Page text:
This week on the allotment – 14th June
Amazingly the weather was warm and sunny and the local wren was singing away on the posts and being very friendly or possibly hostile, we may have a nest very close at hand.
The grass was cut which always makes the plot look so much better and the comfrey given its first cut with the leaves added to the compost heap.
We used the hazel prunings in their traditional role as pea sticks on the peas in the demonstration bed and using stakes and string gave a little support to the broad beans. They are now in full flower so the top netting was taken off to let the bees in for pollination.
The most tender plants we grow, the dwarf French beans [Slenderette], courgettes [Parthenon and Rugosa Friulina] and marrow [Tiger Cross], have been hardening off for 2 weeks now in the garden so were planted out and watered in. We always plant the veg in a shallow depression so the water is directed to the root of the plant. They are hungry veg so some well rotted manure was added to the soil since we have no compost left.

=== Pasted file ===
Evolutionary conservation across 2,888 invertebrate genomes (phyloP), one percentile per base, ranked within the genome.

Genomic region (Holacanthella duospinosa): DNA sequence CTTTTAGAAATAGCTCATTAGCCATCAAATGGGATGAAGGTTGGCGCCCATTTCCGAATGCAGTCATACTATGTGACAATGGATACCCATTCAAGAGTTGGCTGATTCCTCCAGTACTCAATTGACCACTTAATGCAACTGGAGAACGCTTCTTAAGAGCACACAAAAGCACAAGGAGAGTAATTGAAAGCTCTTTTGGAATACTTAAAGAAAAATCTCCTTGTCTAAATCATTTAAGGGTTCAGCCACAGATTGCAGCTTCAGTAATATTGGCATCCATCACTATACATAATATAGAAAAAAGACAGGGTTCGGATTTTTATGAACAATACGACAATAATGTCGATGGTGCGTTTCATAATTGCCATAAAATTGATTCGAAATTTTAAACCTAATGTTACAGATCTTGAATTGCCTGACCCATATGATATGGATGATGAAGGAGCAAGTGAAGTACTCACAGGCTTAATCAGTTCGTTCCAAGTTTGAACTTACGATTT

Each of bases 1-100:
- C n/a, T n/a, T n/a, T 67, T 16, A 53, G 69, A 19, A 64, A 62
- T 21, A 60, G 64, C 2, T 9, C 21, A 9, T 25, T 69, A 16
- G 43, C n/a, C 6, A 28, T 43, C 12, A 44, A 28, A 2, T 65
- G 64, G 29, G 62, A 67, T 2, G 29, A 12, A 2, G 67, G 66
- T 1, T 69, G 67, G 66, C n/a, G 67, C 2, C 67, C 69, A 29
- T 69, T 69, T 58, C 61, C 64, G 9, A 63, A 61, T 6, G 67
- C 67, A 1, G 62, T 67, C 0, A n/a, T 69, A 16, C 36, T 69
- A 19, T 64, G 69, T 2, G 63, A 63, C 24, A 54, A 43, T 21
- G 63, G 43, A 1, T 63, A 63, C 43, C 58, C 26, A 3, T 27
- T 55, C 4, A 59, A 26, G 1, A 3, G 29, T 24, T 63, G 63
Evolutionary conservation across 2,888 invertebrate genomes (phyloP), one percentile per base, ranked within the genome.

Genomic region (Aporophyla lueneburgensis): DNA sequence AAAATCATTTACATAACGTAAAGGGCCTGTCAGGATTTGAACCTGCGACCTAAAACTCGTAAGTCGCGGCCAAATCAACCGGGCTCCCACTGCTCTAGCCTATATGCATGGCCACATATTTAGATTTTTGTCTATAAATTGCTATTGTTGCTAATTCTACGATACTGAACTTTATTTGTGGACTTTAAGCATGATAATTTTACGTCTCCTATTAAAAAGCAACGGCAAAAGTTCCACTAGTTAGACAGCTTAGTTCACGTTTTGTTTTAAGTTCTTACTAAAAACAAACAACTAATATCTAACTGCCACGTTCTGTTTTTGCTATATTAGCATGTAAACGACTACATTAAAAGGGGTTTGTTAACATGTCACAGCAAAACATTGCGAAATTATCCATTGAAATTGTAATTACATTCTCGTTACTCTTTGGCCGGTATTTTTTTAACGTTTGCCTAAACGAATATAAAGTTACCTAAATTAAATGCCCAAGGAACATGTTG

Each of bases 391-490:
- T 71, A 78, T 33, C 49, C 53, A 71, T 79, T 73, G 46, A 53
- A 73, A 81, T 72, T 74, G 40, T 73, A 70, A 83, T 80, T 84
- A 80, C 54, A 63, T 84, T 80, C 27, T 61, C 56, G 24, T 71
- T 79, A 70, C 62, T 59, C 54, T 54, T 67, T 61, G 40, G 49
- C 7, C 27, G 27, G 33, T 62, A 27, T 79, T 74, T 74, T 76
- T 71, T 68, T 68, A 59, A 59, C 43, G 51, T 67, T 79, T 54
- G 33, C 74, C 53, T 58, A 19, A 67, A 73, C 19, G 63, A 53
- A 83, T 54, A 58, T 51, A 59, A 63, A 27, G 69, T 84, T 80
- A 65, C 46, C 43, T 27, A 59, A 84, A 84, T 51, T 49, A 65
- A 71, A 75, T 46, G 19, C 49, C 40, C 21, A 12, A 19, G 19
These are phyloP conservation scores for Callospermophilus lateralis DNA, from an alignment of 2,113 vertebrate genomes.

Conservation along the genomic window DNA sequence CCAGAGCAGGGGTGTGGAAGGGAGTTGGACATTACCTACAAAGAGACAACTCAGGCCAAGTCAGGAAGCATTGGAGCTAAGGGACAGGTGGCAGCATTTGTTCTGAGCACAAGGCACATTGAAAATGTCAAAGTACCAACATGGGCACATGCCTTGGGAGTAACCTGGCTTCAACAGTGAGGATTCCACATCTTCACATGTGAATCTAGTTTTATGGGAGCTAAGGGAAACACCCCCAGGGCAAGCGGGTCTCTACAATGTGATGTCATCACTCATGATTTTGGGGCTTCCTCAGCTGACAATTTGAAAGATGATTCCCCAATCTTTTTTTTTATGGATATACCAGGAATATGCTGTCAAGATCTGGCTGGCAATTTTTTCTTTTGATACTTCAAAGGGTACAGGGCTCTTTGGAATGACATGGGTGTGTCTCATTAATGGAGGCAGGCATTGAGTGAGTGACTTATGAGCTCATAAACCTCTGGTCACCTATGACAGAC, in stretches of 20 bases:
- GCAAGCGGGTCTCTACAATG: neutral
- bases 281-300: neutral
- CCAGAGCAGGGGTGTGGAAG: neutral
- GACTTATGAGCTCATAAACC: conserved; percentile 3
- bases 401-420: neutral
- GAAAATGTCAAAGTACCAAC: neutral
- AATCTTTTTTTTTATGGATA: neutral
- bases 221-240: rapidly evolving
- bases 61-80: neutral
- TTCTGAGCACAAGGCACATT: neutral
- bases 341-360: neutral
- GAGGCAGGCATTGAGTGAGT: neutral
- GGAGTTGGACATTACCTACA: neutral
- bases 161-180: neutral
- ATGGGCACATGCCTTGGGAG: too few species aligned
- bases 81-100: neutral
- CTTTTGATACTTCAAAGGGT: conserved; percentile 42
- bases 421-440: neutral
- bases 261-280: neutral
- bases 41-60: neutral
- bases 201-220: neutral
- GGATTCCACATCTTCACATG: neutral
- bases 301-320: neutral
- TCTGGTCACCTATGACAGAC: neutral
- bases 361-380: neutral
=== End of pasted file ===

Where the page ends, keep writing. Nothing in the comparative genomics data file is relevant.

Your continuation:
Parthenon can set fruit without being pollinated – there is no need for male flowers to be present so it can produce fruit early in the season or in cool weather. Rugosa Friulina is a traditional Venetian courgette. It has a warty yellow skin and is apparently one of the tastiest you can grow.
We set up two metre square pallet beds this year to show what can be grown in a very small space. These are fully planted up now so it will be interesting to see how much we can crop from them.
We were given a packet of pumpkin seeds [ Zucca marina di Chioggia] direct from Italy so one of these was planted out and given the shelter of the asparagus bed.
The asparagus bed was always an experiment in growing it on such a cold and windy plot and after the bad winters, I was pessimistic about this year’s crop. A thorough weeding of the asparagus bed showed signs of life on more of the plants than it had seemed, but they are late this year in producing spears and the crop is small. By now these plants should be in full vigour. The variety we planted was designed for cool climates but perhaps ‘cool’ means warmer than our local climate.
We are now using the Japanese onions which were planted as sets in October. They survive our winters with no difficulty so a good crop to grow. They are not for keeping so we use them as soon as the bulbs start to fatten up.
We also picked the first of the strawberries from our new plants and did a taste comparison between Gariguette and Symphony – Symphony won!
Jobs for next week: Weeding everywhere! Succession sowing of salads, turnips and beetroot